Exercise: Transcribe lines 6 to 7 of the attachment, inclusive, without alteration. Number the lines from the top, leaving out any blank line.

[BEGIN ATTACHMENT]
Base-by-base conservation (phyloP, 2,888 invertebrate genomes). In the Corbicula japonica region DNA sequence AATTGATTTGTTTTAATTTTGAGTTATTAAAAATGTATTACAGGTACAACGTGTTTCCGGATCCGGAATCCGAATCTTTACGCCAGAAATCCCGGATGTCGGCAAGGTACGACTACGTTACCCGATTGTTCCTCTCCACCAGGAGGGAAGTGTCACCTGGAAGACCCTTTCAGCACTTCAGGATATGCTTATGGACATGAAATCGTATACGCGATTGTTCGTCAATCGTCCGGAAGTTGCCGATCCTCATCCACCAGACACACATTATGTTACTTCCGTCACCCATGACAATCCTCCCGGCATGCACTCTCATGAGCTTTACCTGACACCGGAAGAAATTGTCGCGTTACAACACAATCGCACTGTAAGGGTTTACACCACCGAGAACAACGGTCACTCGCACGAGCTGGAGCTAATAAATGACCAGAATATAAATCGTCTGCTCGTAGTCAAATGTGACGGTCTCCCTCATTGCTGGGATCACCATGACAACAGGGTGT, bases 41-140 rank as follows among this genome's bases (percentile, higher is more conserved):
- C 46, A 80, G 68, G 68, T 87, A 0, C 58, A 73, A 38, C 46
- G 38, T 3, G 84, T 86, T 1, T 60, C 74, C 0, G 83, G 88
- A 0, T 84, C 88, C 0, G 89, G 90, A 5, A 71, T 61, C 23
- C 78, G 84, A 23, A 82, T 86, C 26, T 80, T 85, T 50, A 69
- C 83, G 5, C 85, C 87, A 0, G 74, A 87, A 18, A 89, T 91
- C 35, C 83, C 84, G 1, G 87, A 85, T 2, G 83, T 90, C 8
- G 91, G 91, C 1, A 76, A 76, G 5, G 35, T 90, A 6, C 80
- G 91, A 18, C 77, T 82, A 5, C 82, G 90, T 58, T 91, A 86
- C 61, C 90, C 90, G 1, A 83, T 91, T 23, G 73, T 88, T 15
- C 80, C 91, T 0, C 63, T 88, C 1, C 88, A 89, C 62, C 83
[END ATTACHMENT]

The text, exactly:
- C 83, G 5, C 85, C 87, A 0, G 74, A 87, A 18, A 89, T 91
- C 35, C 83, C 84, G 1, G 87, A 85, T 2, G 83, T 90, C 8